Intel is introducing a new device called the “NUC Compute Element.” It’s a slightly updated spin on a new idea: put the core guts of a computer into a
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Intel is introducing a new device called the “NUC Compute Element.” It’s a slightly updated spin on a new idea: put the core guts of a computer into a modular element that can be easily slotted into other devices to upgrade them when the time comes. It’s not a bad idea, either. Think of a kiosk: the touchscreen will probably be good for years, but the computer that powers it will likely need to be updated more often.
It’s such a good idea, Intel has tried it before. Earlier this year, Intel bailed on the Compute Card, which was literally the same idea but in a different body. Intel never even made it to a second generation of the Compute Card.
A spokesperson tells us this new NUC-branded iteration resolves some of the complaints customers had about the Compute Card. Instead of being a fully-enclosed, gadgety card, the NUC Compute Element looks and acts a lot more like a computer part, right down to its exposed connector. Intel claims the changes reduce its footprint inside other devices and also increases the I/O options on tap.
Intel says that this new iteration can fit 8th-gen Core i3 and i5 U-series CPUs, as well as Pentium Gold or Celeron processors, none of which are particularly powerful chips. Still, one of the key use cases will apparently be powering laptops, and it will be used in laptops aimed at the education market that should be out in the first half of next year.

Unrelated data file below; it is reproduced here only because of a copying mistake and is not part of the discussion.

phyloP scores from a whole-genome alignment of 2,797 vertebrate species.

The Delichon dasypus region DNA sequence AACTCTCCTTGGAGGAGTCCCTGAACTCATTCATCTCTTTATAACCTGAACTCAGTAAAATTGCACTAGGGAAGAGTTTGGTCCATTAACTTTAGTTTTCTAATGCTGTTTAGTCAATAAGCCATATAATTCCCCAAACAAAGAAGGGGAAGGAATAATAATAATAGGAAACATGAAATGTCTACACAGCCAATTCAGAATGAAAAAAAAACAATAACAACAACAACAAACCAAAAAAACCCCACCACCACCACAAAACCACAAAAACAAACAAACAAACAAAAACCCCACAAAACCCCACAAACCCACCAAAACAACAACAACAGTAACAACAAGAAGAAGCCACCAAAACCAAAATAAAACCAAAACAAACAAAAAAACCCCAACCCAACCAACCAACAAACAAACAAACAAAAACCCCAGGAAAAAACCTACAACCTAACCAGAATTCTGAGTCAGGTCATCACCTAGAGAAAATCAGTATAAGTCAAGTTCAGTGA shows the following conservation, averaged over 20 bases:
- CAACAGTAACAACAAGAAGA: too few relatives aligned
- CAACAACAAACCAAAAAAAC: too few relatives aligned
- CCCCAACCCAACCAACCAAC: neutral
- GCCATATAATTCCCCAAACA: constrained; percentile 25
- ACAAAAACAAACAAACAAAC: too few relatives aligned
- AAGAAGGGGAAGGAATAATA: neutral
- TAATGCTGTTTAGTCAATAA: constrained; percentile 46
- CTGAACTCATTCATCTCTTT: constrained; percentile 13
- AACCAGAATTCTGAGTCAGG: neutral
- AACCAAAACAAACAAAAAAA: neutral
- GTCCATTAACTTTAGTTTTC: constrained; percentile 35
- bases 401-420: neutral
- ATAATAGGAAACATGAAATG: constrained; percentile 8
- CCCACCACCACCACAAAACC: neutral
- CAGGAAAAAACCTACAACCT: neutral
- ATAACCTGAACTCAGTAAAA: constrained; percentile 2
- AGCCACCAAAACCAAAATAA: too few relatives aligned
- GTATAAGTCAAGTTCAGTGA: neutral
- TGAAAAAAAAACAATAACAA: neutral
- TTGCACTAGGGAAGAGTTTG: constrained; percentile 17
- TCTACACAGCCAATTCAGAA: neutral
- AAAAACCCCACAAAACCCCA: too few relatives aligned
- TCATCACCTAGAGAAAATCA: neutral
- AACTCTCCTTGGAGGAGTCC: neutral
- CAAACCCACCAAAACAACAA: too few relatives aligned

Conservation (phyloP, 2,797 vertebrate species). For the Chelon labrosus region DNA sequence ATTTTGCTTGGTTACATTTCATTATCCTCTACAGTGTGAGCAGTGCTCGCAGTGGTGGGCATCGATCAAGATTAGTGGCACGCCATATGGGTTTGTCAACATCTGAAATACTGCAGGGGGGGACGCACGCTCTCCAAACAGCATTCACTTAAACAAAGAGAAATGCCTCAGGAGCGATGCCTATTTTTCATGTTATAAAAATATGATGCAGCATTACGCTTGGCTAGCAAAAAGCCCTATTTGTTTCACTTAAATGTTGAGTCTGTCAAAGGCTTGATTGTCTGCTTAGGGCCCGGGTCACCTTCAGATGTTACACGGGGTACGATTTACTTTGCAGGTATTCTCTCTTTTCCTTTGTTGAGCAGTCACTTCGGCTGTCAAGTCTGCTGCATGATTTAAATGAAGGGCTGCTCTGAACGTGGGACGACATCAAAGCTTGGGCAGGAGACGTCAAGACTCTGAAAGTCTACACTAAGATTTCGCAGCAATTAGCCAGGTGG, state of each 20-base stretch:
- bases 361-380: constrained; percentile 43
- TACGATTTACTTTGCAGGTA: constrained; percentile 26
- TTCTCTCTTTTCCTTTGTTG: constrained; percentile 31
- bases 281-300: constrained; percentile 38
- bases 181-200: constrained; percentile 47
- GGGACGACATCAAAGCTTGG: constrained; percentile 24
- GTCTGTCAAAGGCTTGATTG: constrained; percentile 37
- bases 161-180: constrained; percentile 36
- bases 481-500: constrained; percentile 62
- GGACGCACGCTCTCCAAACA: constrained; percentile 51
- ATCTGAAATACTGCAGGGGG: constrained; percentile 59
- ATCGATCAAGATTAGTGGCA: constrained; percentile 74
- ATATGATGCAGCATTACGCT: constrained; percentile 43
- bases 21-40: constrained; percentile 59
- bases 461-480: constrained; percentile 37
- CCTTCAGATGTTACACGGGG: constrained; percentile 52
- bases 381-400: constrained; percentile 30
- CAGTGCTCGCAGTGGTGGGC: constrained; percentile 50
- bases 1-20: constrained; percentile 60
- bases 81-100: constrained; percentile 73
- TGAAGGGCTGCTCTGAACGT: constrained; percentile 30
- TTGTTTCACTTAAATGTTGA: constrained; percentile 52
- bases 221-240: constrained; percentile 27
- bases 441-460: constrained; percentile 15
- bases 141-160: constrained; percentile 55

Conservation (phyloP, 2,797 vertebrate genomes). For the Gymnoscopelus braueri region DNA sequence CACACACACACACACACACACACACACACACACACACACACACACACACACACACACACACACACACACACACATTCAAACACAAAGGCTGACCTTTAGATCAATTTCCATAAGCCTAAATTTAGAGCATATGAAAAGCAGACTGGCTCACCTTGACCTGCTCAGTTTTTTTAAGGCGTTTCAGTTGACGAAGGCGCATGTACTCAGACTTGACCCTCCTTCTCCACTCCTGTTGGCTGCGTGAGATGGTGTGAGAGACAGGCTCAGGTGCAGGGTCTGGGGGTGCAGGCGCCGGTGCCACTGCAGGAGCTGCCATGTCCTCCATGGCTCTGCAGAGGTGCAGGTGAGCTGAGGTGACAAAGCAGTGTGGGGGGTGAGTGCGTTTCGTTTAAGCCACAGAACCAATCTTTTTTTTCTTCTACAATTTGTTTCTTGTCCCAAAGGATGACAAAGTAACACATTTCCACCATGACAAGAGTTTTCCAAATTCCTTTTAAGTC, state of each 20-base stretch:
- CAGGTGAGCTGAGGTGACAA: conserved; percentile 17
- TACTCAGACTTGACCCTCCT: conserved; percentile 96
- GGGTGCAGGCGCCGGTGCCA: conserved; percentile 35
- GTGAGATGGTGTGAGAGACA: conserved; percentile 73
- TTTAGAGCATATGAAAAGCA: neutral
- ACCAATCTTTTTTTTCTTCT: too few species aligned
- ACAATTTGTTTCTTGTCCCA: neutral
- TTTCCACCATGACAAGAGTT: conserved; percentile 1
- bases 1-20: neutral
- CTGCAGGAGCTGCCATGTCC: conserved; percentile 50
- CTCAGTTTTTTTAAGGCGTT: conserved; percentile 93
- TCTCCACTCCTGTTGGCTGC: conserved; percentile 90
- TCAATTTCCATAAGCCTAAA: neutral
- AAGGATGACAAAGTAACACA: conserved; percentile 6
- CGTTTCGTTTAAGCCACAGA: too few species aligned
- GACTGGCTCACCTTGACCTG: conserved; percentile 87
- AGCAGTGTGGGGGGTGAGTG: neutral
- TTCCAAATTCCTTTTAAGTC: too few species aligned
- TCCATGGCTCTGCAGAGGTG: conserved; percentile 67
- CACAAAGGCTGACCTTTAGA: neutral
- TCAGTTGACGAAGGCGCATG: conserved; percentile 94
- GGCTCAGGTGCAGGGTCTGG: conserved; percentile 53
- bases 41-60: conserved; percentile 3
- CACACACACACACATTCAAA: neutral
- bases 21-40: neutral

The only image Intel is sharing right now are renders like the one you see at the top of this post, so it may be that there’s still some work to be done before they’re ready to ship. If you haven’t noticed, Intel has switched this concept over to its NUC brand, which has previously stood for Intel’s own tiny barebones computers. People have liked NUCs, so it makes sense that Intel would want to apply the brand here.
Intel seems to be committed to the idea of making modular computers. But the whole reason to make a modular computer is to swap in a newer part later — and that can’t happen if Intel keeps changing the core design. Here’s hoping this year’s iteration will last longer than the Compute Card.